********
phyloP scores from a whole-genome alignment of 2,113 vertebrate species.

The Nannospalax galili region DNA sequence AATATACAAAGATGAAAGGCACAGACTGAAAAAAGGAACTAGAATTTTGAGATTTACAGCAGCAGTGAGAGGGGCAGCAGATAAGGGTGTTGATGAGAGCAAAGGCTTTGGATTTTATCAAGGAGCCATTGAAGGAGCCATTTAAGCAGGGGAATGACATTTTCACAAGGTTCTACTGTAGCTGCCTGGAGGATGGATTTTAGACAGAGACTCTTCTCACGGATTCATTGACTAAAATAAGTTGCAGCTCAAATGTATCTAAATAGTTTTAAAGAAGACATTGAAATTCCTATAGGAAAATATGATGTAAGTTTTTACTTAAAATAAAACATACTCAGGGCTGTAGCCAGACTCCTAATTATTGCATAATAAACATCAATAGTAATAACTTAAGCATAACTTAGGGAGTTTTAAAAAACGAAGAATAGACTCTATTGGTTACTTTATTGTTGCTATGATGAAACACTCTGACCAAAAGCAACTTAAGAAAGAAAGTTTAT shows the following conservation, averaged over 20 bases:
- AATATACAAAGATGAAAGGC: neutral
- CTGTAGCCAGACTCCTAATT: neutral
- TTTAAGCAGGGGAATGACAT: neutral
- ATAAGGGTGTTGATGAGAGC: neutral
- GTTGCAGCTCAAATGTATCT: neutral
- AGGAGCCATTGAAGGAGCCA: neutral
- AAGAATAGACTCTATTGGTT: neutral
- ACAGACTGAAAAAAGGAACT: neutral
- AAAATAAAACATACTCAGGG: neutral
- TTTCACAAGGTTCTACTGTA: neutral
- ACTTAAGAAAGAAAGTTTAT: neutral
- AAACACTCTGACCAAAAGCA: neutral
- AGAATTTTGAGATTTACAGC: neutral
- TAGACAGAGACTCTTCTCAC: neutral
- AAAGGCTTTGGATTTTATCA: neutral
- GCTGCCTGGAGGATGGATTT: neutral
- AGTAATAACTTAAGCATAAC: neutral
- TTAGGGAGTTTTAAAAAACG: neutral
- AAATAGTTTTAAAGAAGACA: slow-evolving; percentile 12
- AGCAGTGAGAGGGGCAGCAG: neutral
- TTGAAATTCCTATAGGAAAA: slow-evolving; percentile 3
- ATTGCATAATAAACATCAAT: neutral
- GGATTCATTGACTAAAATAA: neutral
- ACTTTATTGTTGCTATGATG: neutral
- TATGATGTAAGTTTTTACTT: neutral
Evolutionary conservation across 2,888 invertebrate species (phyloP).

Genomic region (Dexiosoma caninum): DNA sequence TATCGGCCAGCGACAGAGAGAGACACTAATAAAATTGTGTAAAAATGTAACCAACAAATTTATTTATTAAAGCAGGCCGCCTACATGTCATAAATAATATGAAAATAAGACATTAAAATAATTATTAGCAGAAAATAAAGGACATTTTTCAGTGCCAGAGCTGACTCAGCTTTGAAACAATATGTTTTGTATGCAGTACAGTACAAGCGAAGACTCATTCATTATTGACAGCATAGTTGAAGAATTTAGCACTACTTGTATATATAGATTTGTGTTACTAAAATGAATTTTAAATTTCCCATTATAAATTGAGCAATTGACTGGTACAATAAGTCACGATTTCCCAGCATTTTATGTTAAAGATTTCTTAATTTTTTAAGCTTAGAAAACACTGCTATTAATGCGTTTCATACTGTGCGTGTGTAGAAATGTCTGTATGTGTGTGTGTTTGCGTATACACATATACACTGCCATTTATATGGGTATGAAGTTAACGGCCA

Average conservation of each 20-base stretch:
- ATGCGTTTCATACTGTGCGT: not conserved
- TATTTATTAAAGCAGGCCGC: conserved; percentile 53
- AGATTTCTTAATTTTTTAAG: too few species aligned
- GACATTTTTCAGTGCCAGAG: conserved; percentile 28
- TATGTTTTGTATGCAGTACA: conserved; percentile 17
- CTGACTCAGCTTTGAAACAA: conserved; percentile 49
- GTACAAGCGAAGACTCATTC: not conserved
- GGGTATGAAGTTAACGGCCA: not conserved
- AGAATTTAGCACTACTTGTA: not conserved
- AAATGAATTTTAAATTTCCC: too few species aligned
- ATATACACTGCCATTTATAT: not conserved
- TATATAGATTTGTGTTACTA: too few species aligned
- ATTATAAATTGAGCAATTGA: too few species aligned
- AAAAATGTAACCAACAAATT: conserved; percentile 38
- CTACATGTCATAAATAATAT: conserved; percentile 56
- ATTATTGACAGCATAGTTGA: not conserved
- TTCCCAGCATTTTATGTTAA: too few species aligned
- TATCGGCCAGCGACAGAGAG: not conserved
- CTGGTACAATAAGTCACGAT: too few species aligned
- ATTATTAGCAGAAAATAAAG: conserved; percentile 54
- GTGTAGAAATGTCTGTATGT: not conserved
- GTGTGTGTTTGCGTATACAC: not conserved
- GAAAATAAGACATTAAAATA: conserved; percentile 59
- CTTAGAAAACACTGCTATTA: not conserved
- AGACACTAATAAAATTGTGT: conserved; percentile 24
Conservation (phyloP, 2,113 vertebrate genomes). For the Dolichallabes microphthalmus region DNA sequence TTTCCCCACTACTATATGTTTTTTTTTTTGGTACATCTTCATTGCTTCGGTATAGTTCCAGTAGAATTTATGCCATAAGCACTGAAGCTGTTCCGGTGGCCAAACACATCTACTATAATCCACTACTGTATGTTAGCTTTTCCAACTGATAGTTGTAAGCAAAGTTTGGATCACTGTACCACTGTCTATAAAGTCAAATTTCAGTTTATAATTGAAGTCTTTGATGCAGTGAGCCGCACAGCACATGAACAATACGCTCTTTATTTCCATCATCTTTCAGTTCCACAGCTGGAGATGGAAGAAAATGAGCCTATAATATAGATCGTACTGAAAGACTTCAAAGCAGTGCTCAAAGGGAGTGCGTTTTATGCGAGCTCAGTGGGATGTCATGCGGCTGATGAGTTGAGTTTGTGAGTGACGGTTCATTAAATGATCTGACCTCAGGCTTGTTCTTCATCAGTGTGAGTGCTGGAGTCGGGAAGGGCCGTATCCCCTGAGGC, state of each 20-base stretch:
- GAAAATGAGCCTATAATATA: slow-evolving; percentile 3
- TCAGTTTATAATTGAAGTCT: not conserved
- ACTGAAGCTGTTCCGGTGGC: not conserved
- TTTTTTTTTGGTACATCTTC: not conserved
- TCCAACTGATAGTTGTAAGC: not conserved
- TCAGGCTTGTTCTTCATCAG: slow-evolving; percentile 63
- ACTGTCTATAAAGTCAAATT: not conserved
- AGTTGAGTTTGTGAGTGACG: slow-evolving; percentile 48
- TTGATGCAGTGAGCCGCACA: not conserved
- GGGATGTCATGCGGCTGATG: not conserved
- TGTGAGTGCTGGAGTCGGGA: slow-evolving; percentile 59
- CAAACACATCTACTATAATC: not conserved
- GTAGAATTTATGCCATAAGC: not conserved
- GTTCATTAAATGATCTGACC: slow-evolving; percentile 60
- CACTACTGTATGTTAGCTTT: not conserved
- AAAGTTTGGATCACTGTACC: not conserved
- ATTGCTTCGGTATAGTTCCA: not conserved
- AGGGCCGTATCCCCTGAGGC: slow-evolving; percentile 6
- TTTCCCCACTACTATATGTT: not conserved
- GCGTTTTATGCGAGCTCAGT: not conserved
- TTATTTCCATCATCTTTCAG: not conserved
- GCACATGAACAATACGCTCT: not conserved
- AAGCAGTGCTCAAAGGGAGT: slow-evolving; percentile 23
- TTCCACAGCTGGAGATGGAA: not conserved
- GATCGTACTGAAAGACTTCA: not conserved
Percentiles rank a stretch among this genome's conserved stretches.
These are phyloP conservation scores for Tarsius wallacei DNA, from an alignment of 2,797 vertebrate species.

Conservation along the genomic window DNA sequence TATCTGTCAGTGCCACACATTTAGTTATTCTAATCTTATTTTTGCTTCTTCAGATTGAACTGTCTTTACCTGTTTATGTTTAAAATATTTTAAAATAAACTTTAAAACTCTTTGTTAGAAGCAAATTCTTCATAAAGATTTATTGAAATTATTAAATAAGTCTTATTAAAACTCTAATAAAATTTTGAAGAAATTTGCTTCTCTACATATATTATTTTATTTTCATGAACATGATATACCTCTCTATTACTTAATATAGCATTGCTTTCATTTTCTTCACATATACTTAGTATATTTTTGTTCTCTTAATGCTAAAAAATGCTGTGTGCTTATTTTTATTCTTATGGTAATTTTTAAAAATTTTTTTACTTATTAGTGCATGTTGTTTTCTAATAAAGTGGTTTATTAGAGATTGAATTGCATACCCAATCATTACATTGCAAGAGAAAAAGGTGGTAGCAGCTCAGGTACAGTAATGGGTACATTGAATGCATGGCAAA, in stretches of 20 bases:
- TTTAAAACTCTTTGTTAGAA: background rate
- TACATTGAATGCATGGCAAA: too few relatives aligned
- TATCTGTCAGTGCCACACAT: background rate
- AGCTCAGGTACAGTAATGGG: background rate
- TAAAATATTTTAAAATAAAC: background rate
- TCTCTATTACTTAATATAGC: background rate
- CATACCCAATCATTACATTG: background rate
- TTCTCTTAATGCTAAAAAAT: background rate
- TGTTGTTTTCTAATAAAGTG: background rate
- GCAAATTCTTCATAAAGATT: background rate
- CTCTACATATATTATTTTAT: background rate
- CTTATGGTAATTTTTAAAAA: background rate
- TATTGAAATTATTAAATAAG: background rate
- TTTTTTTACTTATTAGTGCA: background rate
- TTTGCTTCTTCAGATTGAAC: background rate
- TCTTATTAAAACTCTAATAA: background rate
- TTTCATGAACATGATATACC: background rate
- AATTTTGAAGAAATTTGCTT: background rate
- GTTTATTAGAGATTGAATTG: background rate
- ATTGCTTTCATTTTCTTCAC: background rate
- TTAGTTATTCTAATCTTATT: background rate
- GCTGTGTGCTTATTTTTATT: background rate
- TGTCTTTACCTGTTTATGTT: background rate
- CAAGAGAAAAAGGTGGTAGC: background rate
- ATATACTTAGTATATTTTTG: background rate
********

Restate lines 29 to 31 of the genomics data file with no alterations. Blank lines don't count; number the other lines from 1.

Genomic region (Dexiosoma caninum): DNA sequence TATCGGCCAGCGACAGAGAGAGACACTAATAAAATTGTGTAAAAATGTAACCAACAAATTTATTTATTAAAGCAGGCCGCCTACATGTCATAAATAATATGAAAATAAGACATTAAAATAATTATTAGCAGAAAATAAAGGACATTTTTCAGTGCCAGAGCTGACTCAGCTTTGAAACAATATGTTTTGTATGCAGTACAGTACAAGCGAAGACTCATTCATTATTGACAGCATAGTTGAAGAATTTAGCACTACTTGTATATATAGATTTGTGTTACTAAAATGAATTTTAAATTTCCCATTATAAATTGAGCAATTGACTGGTACAATAAGTCACGATTTCCCAGCATTTTATGTTAAAGATTTCTTAATTTTTTAAGCTTAGAAAACACTGCTATTAATGCGTTTCATACTGTGCGTGTGTAGAAATGTCTGTATGTGTGTGTGTTTGCGTATACACATATACACTGCCATTTATATGGGTATGAAGTTAACGGCCA

Average conservation of each 20-base stretch:
- ATGCGTTTCATACTGTGCGT: not conserved